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J Membr Biol. 1988 Apr;102(1):35-48.

Na+/H+ exchange in Ehrlich ascites tumor cells: activation by cytoplasmic acidification and by treatment with cupric sulphate.

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Institute of Biological Chemistry A, August Krogh Institute, Copenhagen, Denmark.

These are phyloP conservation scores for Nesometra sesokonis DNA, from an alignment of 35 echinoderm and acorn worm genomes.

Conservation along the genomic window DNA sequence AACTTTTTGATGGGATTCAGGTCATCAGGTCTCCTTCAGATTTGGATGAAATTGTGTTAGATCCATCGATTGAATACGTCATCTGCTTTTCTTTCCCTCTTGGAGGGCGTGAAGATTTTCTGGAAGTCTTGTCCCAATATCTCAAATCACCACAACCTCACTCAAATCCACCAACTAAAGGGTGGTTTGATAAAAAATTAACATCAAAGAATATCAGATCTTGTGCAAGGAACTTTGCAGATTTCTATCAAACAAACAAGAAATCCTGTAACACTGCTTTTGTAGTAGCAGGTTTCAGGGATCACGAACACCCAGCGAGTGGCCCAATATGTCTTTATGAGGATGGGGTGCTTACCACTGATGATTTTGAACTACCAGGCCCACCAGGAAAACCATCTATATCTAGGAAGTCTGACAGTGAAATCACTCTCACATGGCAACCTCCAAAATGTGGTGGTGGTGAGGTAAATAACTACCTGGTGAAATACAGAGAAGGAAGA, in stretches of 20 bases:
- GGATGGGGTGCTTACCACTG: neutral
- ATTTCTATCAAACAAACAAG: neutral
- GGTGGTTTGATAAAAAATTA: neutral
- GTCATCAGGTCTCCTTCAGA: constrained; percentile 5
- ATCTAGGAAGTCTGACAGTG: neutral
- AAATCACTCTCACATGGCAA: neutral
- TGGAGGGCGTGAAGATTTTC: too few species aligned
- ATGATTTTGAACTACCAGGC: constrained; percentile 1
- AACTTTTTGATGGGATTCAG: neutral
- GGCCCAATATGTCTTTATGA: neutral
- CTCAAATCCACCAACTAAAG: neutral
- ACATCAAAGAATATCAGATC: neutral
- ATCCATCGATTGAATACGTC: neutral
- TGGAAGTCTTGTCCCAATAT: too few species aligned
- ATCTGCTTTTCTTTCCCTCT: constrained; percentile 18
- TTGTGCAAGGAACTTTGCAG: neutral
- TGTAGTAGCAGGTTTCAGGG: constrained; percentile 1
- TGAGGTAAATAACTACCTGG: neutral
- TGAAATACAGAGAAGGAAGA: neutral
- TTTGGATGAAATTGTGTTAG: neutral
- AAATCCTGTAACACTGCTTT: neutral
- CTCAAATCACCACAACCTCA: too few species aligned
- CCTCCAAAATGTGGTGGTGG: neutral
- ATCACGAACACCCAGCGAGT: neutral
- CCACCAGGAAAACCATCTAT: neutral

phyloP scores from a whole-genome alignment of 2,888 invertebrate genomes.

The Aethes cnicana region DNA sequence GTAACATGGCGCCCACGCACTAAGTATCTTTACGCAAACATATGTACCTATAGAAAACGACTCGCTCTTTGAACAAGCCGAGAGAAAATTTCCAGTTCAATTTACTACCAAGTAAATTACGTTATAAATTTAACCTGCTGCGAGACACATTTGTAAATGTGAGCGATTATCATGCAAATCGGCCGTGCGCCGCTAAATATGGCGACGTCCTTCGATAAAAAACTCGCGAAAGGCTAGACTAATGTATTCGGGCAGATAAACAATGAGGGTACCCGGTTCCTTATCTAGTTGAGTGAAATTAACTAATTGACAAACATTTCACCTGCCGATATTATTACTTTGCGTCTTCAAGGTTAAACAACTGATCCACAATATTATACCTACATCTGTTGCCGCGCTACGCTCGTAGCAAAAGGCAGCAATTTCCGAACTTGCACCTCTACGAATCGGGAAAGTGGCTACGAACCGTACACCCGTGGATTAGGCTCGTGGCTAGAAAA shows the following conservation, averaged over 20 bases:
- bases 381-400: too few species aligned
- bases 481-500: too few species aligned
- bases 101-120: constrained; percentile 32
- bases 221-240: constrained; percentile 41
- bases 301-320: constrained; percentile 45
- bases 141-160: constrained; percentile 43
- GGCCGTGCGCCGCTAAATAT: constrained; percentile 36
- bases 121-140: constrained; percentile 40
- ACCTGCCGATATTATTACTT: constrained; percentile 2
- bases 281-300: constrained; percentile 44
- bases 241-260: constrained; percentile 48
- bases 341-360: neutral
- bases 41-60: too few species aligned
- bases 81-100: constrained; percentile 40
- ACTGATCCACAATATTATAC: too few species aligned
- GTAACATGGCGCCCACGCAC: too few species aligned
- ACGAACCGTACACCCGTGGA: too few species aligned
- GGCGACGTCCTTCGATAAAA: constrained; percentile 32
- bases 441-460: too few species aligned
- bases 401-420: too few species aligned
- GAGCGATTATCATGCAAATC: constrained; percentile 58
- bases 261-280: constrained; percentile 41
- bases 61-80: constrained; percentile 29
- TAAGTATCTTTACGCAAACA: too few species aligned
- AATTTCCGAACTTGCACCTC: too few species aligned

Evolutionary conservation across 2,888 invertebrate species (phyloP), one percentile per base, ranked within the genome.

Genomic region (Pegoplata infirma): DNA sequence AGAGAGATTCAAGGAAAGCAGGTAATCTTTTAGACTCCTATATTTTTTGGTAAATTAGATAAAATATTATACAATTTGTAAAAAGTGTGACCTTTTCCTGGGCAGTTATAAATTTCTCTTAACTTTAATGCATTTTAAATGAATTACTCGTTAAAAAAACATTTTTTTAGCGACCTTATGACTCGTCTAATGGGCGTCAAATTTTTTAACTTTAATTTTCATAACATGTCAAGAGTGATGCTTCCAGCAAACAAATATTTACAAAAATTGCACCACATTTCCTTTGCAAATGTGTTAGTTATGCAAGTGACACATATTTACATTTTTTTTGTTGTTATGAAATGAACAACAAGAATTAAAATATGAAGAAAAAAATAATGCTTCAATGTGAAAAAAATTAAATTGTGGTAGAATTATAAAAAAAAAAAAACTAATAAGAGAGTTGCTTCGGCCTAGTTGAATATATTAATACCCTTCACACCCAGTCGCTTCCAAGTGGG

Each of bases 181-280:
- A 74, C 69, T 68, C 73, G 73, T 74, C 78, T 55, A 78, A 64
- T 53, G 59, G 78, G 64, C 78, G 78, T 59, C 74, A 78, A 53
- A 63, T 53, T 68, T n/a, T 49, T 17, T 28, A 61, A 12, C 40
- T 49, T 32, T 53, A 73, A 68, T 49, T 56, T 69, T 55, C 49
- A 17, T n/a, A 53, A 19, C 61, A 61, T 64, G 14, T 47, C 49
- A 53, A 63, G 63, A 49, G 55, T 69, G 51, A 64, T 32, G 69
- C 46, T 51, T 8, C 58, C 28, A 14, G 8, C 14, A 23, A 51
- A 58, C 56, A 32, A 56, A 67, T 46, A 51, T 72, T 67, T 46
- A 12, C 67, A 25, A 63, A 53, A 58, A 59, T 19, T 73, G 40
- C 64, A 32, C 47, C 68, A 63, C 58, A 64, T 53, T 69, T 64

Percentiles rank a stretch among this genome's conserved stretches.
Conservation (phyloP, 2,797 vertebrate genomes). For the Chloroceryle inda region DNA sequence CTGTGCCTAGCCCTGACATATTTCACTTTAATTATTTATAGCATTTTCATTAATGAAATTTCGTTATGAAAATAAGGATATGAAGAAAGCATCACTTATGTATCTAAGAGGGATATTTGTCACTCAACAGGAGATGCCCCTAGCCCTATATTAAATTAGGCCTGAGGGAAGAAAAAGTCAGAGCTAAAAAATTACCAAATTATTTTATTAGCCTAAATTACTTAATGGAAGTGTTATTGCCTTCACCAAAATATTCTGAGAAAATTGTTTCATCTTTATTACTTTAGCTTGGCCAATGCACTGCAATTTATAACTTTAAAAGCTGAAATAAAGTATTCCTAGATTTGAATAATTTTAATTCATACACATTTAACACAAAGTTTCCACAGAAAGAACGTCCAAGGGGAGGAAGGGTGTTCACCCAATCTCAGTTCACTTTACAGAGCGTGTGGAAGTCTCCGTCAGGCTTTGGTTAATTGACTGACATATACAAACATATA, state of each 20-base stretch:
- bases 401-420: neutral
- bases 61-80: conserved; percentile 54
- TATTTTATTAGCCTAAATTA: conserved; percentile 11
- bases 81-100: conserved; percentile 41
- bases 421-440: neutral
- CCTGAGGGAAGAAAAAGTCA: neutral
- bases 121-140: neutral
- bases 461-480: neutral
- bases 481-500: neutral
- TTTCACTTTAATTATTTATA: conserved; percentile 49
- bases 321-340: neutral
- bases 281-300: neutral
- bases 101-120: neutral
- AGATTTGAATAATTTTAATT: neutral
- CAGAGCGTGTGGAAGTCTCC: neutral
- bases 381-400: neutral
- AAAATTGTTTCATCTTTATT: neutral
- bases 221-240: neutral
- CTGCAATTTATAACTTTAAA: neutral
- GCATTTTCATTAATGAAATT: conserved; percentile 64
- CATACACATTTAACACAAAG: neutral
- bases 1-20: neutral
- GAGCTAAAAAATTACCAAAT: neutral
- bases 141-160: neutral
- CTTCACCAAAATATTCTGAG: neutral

Exposure of Ehrlich cells to isotonic Na+-propionate medium induces a rapid cell swelling. This treatment is likely to impose an acid load on the cells. Cell swelling is absent in K+-propionate medium but may be induced by the ionophore nigericin, which mediates K+/H+ exchange. Cell swelling in Na+-propionate medium is blocked by amiloride, but an alternative pathway is introduced by addition of the ionophore monensin, which mediates Na+/H+ exchange. Consequently, swelling of Ehrlich cells in Na+-propionate medium is due to the operation of an amiloride-sensitive, Na+-specific mechanism. It is concluded that this mechanism is a Na+/H+ exchange system, activated by cytoplasmic acidification. We have previously demonstrated that the heavy metal salt CuSO4 in micromolar concentrations inhibits regulatory volume decrease (RVD) of Ehrlich cells following hypotonic swelling. The present work shows that CuSO4 inhibits RVD as a result of a net uptake of sodium, of which the major part is sensitive to amiloride. Measurements of intracellular pH show that CuSO4 causes significant cytoplasmic alkalinization, which is abolished by amiloride. Concomitantly, CuSO4 causes an amiloride-sensitive net proton efflux from the cells. The combined results confirm that a Na+/H+ exchange system exists in Ehrlich cells and demonstrate that the heavy metal salt CuSO4 activates this Na+/H+ exchange system.

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